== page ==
For cell proliferation, HUVECs and HDFs were seeded, separately, at a density of 4 × 103 cells/well in 96-well culture plates and 100 μL of the above cell culture medium was added to each well. The cells were stimulated with 25 μg (0.25 μg/μL), 50 μg (0.5 μg/μL), or 100 μg (1 μg/μL) ADSC-Exos for 1, 3, or 5 days. Cell proliferation was assayed using a Cell Counting Kit-8 (Sigma), and absorbance of culture media was measured at 450 nm using a multilabel counter (n = 3).

For the cell migration assay, HDFs were seeded at a density of 1.5 × 105 cells/well in 6-well plates and cultured to 100% confluence. Five parallel scratches were then made in each well with a 200 μL pipette tip and 1 mL of medium was added to each well. The cells were stimulated with 250 μg (0.25 μg/μL), 500 μg (0.5 μg/μL), or 1000 μg (1 μg/μL) ADSC-Exos for 12 or 24 h. The migration rate was measured immediately and after 12 h and 24 h using ImageJ software.

Tube formation was measured using a Matrigel method. Briefly, a 60-μL Matrigel (BD Biosciences, San Jose, CA, USA) solution was added to each well of a 96-well plate and incubated at 37 °C for gel formation. After the HUVECs were serum-starved for 24 h, cells were inoculated into 96-well plates at a density of 2.5 × 104 cells/well, and 100 μL of medium was added to each well. The cells were stimulated with 25 μg (0.25 μg/μL), 50 μg (0.5 μg/μL), or 100 μg (1 μg/μL) ADSC-Exos for 24 h, and the tube formation was observed with a reverse phase-contrast microscope (IX61 FL, Olympus, Tokyo, Japan).

Streptozotocin-induced diabetic mice and wound closure assay

After 3 weeks of hyperglycemia (glucose level no lower than 16.8 mmol/L) induced by intraperitoneal injection of streptozotocin (150 mg/kg), a full-thickness skin defect model was generated. Diabetic BABL/C mice were anesthetized by intraperitoneal injection of 10 g/L pentobarbital sodium (0.4 mL/100 g), then the dorsum was shaved and cleaned with betadine. A circular full-thickness skin defect wound 1 cm in diameter was created on the back, and the defect area was fixed with a ring-shaped silicone. Mice were randomized into four groups. Control group: the wound was covered with a gauze circle (10 mm in diameter) containing 100 μL PBS (n = 10); Exosome group: the wound was treated with 100 μL PBS containing 100 μg exosome externally (n = 10); hAAM group: the wound was covered by a circular hAAM patch (10 mm in diameter) containing 100 μL PBS (n = 10); hAAM-Exos group: the wound was covered by a circular hAAM patch (10 mm in diameter) preloaded with 100 μL PBS containing 100 μg exosomes (n = 10). Afterwards, a piece of Vaseline gauze was used to cover the gauze (control group), the wound (exosome group), or the hAAM (hAAM and hAAM-Exos groups). Finally, Tegaderm™ (3 M, St. Paul, MN, USA) was used to fix the wound and dressings. The wound dressings in each group were changed every other day, three times in total according to the above methods. The mice were housed individually and wound healing was evaluated on the basis of gross observation at days 1, 3, 7, and 14 post-operation. The wound healing rate was calculated as follows: (primary wound size—residual wound size)/original wound size × 100%.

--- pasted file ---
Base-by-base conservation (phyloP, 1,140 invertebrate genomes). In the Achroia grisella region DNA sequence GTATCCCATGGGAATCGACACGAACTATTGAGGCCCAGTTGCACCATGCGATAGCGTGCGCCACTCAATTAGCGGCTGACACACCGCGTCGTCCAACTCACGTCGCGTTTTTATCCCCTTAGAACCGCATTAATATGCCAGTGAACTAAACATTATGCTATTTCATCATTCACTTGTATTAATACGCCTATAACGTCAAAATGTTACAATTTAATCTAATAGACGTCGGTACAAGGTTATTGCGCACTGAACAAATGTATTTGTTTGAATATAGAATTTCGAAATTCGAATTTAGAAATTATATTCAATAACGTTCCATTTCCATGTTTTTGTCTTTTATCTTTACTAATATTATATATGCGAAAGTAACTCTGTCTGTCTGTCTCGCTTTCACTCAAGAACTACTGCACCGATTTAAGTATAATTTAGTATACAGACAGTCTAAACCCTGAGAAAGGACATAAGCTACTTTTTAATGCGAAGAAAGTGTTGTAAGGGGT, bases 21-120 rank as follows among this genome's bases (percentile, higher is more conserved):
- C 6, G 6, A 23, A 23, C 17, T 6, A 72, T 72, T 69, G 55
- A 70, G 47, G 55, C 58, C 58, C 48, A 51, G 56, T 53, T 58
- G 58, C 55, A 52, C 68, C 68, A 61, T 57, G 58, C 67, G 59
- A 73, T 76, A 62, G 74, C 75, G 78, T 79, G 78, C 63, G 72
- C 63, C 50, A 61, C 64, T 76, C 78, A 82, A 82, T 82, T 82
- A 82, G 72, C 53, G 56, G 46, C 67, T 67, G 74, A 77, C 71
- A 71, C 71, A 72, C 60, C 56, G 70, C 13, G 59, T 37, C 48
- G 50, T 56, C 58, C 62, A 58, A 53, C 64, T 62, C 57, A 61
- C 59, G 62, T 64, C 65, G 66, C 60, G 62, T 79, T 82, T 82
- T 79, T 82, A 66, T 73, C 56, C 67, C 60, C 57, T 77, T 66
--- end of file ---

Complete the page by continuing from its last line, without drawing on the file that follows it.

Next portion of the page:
Histological analysis

Wound areas including the surrounding skin were collected at 5, 7, 14, and 21 days after operation. The samples were fixed in 4% paraformaldehyde (Solarbio), gradually dehydrated, embedded in paraffin, and cut into 4 μm sections. The sections were stained with hematoxylin and eosin (H&E) or Masson’s trichrome stain according to the manufacturer’s instructions (Sigma-Aldrich). H&E staining was used to assess infiltration of inflammatory cells, and Masson’s staining was used to determine the content and maturity of collagen in the wound beds. The number of inflammatory cells per field in each group at day 5 and day 14 post-operation was calculated. Image-Pro Plus 6.0 software was used to calculate the collagen deposition at days 7 and 14 post-operation. Statistical analysis was performed based on five high-powered fields per sample.

Immunohistochemical analysis

In order to further observe the wound inflammation, M2 macrophages were identified by immunohistochemical staining of CD206. To evaluate extracellular matrix (ECM) production and remodeling during the wound process, collagen expression was determined by immunohistochemical staining of collagen III. Angiogenesis was measured by immunohistochemical staining of CD31 in the wound bed. For immunohistochemical staining, the sections were treated with antigen retrieval and then incubated with primary antibody: CD206 (1:150, Abcam, Cambridge, MA, USA), collagen III (1:200, Abcam), and CD31 (1:200, Abcam) at 4 °C overnight. The sections were then incubated with secondary antibody (1:250, Abcam) for 30 min, stained with diaminobenzidine (Invitrogen) and hematoxylin, dehydrated, cleared, and mounted.

Statistical analysis

Experimental data are expressed as the mean ± standard deviation. Comparisons between different groups were assessed by one-way analysis of variance (ANOVA). Differences with P < 0.05 were considered statistically significant.

Results

Characterization of hAAM scaffold